ISC Echoes Quality: workbook Answers – art choked in highly commercialised world



Question:  The artist and his art choke in a highly commercialised world, where success is determined not by excellence but by advertisement. Discuss this statement with  reference to the short story  ‘Quality’. 

Answer :  In this highly commercialised world, a small businessman who considers his work as worship and believe in quality and excellence has lost everything and become pennyless while the big firms with the power of advertisement become successful.

         Mr. Gessler shows his pain and helplessness when he says,
” Dose big virms’ave no self respect………..Dey get id all.” (Those big  firms have no self respect…… they get it all.) He said ” dey get id by advertisement, nod by work. Dey dake it away from us,….bresently I had no work. Every year id gets less – you will see. 

     Here Mr. Gessler wants to say that those big firms with huge capital take all their customers who appreciate their high quality boots. These big firms take their customers not by their good quality product but by glittering advertisements.

    In the short story ‘Quality‘, Mr. Gessler represents all those traditional artisans and craftsmen who believe in quality and excellence. He was a man of integrity, having complete dedication for his work.  When he was asked about his work is awfully hard, by the narrator, he answered with a smile, “id is an Ardt !” For him shoemaking is not merely a craft, but a sublime art. He loved his job and was highly passionate about shoemaking, as he performed all the  activities himself without using any machine. Although it took a little more time, but the quality of his shoes was undoubtedly excellent. He was against the mass production, as making goods in large quantity will be at the cost of its quality. He never compromised on the quality of the leather, even all his profit went in giving  rent  and buying the best quality leather.

     He did not believe in advertisement. Among the expensive shops, their shop was the simpler one. They did not give any sign board upon it – as narrator says –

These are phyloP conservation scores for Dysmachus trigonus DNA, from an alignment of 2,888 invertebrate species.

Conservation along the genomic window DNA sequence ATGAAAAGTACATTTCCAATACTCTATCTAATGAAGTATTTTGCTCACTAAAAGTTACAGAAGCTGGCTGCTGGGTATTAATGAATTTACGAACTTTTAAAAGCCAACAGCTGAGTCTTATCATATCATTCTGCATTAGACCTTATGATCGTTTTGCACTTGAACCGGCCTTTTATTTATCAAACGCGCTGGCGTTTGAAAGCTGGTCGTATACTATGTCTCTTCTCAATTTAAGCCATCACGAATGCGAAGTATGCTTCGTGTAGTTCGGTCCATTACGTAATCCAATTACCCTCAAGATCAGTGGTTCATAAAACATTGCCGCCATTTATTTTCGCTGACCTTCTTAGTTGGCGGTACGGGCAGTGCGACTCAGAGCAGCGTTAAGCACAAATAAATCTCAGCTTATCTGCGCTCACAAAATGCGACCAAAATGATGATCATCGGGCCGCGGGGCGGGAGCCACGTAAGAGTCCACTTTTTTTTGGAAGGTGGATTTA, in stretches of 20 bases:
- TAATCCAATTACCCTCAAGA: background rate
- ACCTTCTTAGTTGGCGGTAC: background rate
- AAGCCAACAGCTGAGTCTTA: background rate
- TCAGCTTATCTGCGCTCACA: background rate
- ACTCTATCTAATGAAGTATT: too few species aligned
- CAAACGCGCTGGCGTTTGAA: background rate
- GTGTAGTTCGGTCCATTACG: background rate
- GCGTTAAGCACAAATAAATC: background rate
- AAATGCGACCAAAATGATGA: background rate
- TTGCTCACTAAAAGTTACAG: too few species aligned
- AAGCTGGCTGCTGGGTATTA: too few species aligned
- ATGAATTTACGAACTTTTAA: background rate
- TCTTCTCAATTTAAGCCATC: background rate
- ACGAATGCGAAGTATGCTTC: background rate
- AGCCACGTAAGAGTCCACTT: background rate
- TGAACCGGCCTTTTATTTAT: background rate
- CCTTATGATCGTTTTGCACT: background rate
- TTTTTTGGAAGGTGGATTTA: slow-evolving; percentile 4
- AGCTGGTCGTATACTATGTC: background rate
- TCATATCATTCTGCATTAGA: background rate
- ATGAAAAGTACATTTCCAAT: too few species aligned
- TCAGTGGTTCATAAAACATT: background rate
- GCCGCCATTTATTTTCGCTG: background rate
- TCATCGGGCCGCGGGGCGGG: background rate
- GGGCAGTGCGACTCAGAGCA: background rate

” there was no sign  upon its face that he  made for any of the Royal Family – merely his own German name of Gessler Brothers and in the window a few pair of boots. “

  On the other hand, other big firms lured the customers with advertisements. They have large capital and sophisticated machinery to produce goods  at low cost and in short period of time.

       The Gesslers had to face stiff competition with these huge firms. But due to dwindling customers and business they  could not afford the rent of their shop and had to part  with one half of their shop to a big firm selling shoes.

     In this story there exists an  external conflict between the Gessler Brothers and the big firms. There is also an  internal conflict within  the Gessler Brothers. They are in dilemma to chose either between their traditional mode of shoemaking without compromising on quality or to shift to the modern commercial way, investing more on advertisements than on quality. The Gessler Brothers, however stick to their ideal and lose one half of their shop.

       Mr. Gessler’s elder brother was so shocked at losing their Sanctum Sanctorum that he could not bear this pain and died. Mr. Gessler suffers on  account of losing his brother as well as a part of his shop. Mr. Gessler could not give up his commitment to excellence because for him shoemaking was a sublime art. He never worked for money but for the love of his art. Actually he was personified as the ideal of quality and excellence. He continued to endure hardships and watched helplessly his business being taken over by  a big firm.

           It shows that such craftsmen as Mr. Gessler resign themselves to their fate and continue to endure it silently as clearly shown by words – slow starvation. This shows the gradual decay and death of the handicraft industry caused by the new factory system.

          On his last visit to ‘Gessler Brothers’ narrator placed an order  for shoes and went away without any hope of getting those shoes as Mr. Gessler had become too old and feeble. But  he was surprised to get all four pairs of shoes, the best ever at the same rate.

      When the narrator visited ‘Gessler Brothers’, a new shop had come up there. There was neither the shop nor Mr. Gessler. The old man had died of slow starvation and lack of sleep as he could not cope up with  the stiff competition from big firms.
      Thus, the artist and his art choke in this highly commercialised world where the success is determined not by excellence but by advertisement.

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